What is the fifth principle of permaculture?

Use and value renewable resources and services.

Conspicuous consumption is a status symbol in America. By buying things and then throwing them away, we show that we’re rich enough to be wasteful. We do this with fossil fuels, with disposable products, and even with our time.

Lawns play into this value system. Historically, their purpose was to show that the property owner was so wealthy, he could afford to spend time and money preventing his land from producing anything.

Now, this lifestyle has reached its limits. Our wastefulness has impoverished the Earth to the point where it’s no longer possible to live that way. People who continue to waste are seen as behaving selfishly in a world that no longer has enough for everyone.

Today, most people value living more lightly on the land. Some ways that we do this are by driving more efficient cars, reducing food waste, drinking from reusable water bottles instead of disposable plastic ones, and taking shorter showers.

Some other easy ways to consume less are by changing what we do in our yards. For example:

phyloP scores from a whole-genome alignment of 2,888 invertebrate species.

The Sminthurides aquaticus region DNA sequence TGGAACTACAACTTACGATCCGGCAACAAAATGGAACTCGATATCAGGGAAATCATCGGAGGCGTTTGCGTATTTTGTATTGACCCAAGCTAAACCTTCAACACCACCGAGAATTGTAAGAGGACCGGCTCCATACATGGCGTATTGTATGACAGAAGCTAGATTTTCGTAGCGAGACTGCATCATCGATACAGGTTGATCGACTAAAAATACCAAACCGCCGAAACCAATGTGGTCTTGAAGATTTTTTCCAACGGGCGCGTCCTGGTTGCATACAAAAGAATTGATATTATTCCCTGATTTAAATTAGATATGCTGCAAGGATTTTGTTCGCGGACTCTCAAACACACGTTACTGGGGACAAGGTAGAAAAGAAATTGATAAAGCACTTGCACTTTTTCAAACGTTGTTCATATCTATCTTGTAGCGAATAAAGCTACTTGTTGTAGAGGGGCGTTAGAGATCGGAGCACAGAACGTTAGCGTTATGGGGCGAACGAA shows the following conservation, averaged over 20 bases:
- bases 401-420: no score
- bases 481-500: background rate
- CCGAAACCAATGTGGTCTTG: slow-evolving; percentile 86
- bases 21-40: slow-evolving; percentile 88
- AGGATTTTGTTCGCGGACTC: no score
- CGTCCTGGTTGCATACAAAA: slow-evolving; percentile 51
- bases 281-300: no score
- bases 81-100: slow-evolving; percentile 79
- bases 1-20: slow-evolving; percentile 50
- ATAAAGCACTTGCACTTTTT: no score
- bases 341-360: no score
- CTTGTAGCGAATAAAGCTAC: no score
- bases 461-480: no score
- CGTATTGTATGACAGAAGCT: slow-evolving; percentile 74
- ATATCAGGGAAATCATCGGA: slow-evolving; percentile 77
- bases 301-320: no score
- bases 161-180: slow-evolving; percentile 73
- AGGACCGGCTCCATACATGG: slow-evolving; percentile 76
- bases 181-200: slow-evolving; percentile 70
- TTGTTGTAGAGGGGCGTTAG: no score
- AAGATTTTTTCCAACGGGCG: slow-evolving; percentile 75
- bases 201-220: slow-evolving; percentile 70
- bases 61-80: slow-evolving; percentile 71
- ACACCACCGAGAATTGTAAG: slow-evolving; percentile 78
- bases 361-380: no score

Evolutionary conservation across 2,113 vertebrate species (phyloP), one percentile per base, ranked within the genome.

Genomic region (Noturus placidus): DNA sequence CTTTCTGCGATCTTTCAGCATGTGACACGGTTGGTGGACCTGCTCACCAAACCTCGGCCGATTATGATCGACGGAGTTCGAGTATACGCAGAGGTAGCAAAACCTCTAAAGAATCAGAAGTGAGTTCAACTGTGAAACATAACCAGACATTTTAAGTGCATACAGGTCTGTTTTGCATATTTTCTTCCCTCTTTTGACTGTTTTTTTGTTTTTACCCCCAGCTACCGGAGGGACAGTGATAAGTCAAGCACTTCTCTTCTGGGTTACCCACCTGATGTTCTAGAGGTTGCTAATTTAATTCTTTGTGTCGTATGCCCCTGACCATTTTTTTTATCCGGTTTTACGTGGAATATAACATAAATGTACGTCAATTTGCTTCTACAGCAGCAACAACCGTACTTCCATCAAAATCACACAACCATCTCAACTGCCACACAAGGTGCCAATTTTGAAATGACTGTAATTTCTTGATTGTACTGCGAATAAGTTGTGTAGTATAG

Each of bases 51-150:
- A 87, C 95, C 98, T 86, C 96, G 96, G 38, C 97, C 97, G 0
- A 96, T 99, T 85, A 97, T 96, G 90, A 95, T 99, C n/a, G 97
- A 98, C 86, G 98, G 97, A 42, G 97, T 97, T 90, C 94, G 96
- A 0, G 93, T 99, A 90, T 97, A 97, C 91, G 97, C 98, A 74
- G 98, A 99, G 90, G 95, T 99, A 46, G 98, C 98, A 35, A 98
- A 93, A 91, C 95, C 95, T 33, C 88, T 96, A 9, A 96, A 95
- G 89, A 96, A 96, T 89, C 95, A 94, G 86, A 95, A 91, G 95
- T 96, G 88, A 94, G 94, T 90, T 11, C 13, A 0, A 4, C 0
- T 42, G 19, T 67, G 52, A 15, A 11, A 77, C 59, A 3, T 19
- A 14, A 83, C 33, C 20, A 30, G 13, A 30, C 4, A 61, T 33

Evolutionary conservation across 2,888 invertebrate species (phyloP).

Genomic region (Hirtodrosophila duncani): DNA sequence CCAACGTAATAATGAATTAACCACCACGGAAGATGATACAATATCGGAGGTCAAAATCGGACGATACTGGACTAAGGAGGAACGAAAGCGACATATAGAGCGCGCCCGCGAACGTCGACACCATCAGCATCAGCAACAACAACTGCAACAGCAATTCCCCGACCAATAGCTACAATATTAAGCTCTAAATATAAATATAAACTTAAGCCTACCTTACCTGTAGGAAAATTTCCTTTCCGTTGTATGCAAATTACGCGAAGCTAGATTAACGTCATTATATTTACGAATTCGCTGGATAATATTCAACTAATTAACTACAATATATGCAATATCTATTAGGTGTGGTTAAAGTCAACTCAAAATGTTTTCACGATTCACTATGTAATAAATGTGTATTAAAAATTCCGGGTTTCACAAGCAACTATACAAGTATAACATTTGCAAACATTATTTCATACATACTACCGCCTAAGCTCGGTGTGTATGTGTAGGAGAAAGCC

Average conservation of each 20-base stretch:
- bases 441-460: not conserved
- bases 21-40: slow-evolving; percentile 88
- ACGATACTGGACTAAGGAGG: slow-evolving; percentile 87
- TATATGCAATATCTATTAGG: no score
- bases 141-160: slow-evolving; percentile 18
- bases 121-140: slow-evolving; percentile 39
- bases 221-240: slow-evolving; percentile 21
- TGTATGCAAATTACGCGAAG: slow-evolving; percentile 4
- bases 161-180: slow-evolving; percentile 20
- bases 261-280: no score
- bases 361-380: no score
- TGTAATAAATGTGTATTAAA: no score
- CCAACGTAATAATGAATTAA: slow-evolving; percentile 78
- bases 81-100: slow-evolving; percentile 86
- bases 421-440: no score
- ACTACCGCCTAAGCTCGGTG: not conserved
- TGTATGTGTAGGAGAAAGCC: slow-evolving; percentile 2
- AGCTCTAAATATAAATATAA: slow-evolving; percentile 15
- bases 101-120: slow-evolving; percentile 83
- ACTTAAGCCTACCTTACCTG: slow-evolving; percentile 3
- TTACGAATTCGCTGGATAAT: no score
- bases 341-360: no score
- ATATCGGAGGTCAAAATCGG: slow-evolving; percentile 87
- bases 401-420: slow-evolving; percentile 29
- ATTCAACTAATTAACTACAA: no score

• Gas and electric lawnmowers depend on non-renewable fossil fuels. Unmotorized mowers rely on human labor, which is renewable and carbon-neutral. Better yet, we can just let the plants grow.
  • Commercial fertilizer is artificially produced through an environmentally-damaging process. Grass clippings, fallen leaves, and animal droppings contain the same nutrients as commercial fertilizer, and are endlessly renewable.
  • Yard work takes a lot of time. Gardening with native plants that are adapted to the area and can take care of all their own needs allows us to spend our time on other things.

Using free, abundant, renewable resources makes us look like smart people who care about our neighbors and our planet. Living less materialistically is now a respected choice that increases our status in the eyes of others.

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What is the fifth principle of permaculture?

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